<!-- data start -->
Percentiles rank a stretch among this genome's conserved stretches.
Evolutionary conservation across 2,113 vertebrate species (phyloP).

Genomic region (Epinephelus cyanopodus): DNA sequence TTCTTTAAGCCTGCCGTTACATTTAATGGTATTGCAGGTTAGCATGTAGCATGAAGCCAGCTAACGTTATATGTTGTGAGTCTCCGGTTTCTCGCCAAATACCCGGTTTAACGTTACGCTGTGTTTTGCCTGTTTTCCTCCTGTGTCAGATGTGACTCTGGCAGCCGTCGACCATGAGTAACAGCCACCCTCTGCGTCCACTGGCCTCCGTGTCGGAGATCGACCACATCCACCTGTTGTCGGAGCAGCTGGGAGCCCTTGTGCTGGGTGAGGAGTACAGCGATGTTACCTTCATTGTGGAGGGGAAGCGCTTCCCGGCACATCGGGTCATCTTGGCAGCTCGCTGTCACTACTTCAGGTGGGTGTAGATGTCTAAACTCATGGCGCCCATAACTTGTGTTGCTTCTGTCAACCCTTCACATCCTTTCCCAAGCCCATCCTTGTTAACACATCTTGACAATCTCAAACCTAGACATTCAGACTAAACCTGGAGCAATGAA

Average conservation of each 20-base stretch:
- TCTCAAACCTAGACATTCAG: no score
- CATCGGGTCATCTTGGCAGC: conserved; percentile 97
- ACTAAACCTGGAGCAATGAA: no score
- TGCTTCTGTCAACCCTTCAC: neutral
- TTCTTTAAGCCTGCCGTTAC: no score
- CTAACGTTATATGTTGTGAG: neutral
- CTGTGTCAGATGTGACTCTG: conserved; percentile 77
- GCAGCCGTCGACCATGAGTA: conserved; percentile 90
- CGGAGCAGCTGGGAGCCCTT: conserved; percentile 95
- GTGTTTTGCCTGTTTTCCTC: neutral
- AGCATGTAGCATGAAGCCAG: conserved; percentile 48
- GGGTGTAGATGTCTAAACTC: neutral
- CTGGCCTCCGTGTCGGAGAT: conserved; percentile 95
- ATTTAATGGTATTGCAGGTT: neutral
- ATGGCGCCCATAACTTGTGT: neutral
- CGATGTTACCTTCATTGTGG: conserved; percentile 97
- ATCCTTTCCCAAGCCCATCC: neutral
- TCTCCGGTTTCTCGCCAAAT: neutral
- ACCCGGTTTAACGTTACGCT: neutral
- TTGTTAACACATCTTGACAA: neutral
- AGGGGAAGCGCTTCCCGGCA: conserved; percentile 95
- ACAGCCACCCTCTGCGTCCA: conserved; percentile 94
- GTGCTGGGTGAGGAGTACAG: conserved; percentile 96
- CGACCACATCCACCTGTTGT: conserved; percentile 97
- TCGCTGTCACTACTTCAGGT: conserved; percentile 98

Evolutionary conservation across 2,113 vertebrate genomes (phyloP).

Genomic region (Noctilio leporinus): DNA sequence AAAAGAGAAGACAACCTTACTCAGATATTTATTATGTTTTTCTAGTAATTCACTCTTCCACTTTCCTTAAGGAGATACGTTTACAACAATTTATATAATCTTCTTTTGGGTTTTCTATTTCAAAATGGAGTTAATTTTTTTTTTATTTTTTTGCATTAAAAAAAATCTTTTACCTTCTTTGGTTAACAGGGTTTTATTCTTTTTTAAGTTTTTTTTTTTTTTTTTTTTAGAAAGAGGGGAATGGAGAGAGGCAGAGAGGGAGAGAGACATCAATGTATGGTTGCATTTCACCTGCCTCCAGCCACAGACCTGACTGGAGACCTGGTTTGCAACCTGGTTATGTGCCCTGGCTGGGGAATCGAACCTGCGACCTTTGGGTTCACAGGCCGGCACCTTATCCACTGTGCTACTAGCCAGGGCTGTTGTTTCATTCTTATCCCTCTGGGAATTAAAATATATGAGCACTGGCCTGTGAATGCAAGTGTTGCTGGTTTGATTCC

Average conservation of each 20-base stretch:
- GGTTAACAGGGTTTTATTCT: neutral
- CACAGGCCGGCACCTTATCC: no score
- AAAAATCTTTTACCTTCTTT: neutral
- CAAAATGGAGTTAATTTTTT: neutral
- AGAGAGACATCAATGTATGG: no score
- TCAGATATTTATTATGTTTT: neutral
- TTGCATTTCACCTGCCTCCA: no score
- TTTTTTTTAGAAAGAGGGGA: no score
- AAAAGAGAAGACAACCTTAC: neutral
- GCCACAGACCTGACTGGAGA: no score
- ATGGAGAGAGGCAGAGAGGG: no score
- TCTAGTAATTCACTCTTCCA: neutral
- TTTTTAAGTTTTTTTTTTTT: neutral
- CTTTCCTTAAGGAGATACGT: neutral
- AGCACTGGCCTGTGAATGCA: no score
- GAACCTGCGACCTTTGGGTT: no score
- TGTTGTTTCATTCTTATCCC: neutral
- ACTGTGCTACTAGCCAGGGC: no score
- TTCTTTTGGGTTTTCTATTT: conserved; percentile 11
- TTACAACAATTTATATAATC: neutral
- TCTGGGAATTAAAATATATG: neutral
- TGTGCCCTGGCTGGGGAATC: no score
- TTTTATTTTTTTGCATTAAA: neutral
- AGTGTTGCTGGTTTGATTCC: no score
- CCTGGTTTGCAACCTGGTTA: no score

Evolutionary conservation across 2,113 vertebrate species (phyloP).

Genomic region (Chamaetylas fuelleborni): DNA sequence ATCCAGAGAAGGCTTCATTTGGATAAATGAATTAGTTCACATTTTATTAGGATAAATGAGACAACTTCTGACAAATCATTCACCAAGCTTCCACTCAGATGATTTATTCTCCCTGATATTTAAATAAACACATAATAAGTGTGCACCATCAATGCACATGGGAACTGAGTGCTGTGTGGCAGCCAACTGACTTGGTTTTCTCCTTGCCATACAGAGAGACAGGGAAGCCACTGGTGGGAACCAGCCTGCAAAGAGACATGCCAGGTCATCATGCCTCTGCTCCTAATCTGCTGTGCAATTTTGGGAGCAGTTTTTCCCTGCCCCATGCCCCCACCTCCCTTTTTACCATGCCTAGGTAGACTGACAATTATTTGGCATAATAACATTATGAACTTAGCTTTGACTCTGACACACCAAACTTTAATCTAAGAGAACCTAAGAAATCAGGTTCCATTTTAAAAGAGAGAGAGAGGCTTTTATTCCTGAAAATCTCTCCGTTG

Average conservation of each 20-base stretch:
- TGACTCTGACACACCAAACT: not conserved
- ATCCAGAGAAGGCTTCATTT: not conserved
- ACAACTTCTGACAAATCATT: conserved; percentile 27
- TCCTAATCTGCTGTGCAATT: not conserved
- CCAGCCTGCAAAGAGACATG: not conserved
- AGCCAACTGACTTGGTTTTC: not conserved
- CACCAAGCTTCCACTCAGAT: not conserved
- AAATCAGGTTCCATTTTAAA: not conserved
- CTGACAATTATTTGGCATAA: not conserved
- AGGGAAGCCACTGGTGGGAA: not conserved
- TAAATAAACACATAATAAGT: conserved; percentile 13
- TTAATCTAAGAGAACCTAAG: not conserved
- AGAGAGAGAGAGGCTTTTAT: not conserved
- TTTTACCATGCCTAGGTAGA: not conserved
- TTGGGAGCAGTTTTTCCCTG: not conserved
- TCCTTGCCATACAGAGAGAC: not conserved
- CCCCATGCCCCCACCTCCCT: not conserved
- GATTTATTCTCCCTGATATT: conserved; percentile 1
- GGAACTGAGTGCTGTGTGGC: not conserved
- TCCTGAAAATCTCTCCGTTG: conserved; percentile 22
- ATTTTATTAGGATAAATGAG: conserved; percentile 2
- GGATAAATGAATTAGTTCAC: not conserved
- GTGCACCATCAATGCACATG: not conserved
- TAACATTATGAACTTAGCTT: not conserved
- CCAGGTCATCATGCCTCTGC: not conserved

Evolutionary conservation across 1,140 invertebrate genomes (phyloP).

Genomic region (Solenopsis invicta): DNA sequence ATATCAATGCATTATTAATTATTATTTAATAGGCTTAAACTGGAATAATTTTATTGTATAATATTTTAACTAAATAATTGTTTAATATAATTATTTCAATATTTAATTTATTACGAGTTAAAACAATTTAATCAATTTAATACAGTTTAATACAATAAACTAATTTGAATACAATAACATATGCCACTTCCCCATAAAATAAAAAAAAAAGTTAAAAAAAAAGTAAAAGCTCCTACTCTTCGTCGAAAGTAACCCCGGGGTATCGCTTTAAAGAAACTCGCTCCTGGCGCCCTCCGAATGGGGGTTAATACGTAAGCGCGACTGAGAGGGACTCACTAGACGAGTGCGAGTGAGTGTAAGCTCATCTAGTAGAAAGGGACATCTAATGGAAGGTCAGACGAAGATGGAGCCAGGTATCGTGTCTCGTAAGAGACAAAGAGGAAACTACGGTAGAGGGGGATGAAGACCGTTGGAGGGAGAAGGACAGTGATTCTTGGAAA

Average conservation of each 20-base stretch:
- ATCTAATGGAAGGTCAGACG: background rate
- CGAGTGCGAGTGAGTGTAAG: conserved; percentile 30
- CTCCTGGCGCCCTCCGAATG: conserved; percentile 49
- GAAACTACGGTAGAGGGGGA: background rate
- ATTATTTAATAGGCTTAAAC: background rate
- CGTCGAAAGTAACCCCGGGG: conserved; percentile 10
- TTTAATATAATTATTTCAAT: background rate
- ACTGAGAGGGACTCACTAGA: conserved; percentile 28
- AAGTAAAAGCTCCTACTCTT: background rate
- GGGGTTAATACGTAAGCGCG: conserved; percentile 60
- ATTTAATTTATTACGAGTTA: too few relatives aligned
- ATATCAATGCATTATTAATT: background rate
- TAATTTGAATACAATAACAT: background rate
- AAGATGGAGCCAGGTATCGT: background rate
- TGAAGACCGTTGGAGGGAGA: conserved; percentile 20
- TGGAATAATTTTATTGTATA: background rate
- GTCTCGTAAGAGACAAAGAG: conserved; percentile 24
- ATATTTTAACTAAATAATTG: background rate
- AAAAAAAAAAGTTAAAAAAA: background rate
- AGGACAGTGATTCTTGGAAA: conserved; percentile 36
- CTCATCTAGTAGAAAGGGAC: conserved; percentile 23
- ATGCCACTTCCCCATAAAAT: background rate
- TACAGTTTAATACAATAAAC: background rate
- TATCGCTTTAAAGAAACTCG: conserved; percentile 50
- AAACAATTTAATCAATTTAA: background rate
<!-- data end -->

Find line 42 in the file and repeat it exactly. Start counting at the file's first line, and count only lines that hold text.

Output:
- GCCACAGACCTGACTGGAGA: no score